Basic Elements of the Official Administration Regime
The report describes sound practices in relation to triggers for official administration and for the phases of official administration, including diagnosis and restructuring of insolvent banks. The report also discusses basic legal features of official administration:
• Appointment, replacement, and discharge of the official administrator
• Temporary protection against creditors’ rights
• Protection of assets, containment of liabilities, and pursuit of claims
• Preparation of an inventory of assets and liabilities
• Decisions on restructuring or liquidation
• Cost of official administration
• Termination of official administration
Some of the principles to govern the framework for official administration are as follows:
• The law should identify which institution appoints a temporary administrator (for a limited time) and the rights and responsibilities of an administrator.
• The law should indicate the treatment of depositors during the temporary administration.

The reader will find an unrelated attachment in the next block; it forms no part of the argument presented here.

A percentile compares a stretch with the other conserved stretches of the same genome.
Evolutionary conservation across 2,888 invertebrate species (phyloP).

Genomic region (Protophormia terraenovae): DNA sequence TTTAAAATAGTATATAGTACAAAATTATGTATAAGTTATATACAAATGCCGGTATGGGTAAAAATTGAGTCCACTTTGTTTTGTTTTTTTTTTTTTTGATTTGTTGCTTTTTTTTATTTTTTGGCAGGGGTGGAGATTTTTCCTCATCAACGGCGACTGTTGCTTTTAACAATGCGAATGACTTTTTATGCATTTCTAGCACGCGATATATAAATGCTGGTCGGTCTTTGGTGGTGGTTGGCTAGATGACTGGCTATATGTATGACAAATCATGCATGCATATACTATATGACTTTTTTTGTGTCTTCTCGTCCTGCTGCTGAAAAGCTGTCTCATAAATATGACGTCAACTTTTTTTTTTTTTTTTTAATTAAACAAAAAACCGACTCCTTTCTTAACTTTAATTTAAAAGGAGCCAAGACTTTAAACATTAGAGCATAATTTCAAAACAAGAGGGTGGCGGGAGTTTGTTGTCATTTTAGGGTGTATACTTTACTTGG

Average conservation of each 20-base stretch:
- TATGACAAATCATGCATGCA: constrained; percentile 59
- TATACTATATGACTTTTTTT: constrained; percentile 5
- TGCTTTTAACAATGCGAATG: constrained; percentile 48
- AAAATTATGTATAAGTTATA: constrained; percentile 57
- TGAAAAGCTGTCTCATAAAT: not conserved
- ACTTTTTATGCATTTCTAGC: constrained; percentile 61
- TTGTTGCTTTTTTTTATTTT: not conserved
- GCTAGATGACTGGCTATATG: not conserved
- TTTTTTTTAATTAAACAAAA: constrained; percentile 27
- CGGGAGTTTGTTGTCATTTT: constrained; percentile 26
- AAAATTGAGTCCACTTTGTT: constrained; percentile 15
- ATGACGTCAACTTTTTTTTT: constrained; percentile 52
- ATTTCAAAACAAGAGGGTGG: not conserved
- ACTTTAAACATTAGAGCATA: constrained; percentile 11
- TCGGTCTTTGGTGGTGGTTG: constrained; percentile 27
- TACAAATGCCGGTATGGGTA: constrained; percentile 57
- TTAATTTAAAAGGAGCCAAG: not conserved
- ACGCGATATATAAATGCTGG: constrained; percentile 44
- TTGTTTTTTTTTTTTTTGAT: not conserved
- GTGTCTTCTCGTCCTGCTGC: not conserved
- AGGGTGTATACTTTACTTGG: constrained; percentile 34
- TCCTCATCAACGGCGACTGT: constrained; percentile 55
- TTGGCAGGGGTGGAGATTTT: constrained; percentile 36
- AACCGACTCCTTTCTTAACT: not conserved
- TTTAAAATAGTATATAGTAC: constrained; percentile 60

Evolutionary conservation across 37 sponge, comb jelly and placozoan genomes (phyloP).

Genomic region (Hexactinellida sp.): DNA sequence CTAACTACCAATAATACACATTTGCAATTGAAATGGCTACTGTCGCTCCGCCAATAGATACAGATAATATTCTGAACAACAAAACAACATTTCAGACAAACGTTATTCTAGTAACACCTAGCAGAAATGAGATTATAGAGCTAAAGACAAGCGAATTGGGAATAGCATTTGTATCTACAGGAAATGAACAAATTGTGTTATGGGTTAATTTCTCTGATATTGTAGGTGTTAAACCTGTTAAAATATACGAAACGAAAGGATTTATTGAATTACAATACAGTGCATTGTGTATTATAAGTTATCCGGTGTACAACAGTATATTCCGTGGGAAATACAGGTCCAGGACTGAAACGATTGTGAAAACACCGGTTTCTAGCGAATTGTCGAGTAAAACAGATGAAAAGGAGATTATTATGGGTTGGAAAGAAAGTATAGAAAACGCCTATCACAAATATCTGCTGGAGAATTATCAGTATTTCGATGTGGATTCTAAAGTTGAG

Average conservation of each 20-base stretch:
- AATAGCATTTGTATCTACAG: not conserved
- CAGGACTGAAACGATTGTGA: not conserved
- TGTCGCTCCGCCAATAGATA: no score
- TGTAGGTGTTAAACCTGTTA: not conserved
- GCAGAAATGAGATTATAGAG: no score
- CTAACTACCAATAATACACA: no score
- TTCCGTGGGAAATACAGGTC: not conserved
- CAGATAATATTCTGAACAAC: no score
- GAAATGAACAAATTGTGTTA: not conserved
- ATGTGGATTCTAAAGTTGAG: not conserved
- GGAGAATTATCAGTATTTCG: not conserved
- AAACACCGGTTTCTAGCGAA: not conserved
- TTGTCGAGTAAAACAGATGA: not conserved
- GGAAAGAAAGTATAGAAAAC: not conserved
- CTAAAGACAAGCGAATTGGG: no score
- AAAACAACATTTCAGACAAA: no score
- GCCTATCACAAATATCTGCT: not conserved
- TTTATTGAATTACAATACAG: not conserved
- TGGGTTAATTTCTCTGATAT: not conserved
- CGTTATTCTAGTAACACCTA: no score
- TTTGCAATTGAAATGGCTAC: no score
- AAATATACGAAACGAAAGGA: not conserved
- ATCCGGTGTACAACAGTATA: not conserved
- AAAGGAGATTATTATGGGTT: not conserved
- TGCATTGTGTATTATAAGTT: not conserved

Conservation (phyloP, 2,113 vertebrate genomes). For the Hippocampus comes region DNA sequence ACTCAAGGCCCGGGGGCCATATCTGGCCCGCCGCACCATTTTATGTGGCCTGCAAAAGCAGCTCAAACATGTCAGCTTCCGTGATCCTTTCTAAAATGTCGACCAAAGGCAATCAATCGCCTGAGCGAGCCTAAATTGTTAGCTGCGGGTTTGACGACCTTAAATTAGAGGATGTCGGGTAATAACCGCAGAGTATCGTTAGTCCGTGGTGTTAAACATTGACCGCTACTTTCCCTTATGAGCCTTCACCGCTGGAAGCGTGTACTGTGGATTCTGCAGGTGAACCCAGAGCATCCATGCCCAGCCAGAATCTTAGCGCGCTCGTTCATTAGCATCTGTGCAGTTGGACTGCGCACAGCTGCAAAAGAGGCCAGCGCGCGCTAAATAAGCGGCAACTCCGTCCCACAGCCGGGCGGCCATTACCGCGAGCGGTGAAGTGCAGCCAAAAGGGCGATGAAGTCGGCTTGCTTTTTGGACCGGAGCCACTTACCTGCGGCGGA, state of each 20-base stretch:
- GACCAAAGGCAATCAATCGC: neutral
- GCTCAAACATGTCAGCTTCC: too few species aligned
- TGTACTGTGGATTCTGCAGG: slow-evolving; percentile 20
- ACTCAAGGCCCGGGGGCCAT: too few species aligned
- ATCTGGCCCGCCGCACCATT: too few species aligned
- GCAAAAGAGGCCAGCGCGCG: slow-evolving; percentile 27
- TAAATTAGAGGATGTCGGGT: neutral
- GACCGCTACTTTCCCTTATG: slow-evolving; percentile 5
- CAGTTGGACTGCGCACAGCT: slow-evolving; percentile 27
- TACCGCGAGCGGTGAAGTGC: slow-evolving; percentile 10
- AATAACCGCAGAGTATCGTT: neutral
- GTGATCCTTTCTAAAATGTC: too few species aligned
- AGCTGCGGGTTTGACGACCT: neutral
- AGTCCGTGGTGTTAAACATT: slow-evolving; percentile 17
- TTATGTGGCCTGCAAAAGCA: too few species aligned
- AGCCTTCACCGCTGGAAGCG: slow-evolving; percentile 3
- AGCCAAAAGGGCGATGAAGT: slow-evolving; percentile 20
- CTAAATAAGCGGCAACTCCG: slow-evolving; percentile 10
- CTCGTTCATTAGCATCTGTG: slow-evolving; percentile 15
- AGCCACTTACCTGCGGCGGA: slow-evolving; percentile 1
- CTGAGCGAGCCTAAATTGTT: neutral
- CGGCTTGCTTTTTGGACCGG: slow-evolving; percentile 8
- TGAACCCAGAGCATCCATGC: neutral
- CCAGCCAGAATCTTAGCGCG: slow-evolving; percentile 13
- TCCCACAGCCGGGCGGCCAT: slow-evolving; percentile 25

• The temporary administrator should have the authority to take over the day-to-day operations of the bank while the bank’s financial conditions are being evaluated. During temporary administration, shareholder rights should be suspended.
• The temporary administrator should have sufficient authority to prevent asset stripping, to reverse asset transfers that have taken place just prior to suspension of the shareholders, and, in general, to keep credit discipline. The temporary administrator may also have authority to halt certain actions against the bank, pending the completion of due process.
• Shareholders may be able to protest the actions of the temporary administrator through the court system, but any appeal should not halt the resolution activities of the administrator.
Bank restructuring is used in an economic sense to signify a set of actions designed to substantially modify the operations and financial structure of a banking institution. From a legal perspective, restructuring will, in some cases, result in the bank’s survival as a legal entity, whereas, in other cases, the bank’s legal personality will be dissolved—even if most of the bank’s economic operations will continue (as a consequence, for example, of a merger or of a purchase-and-assumption operation).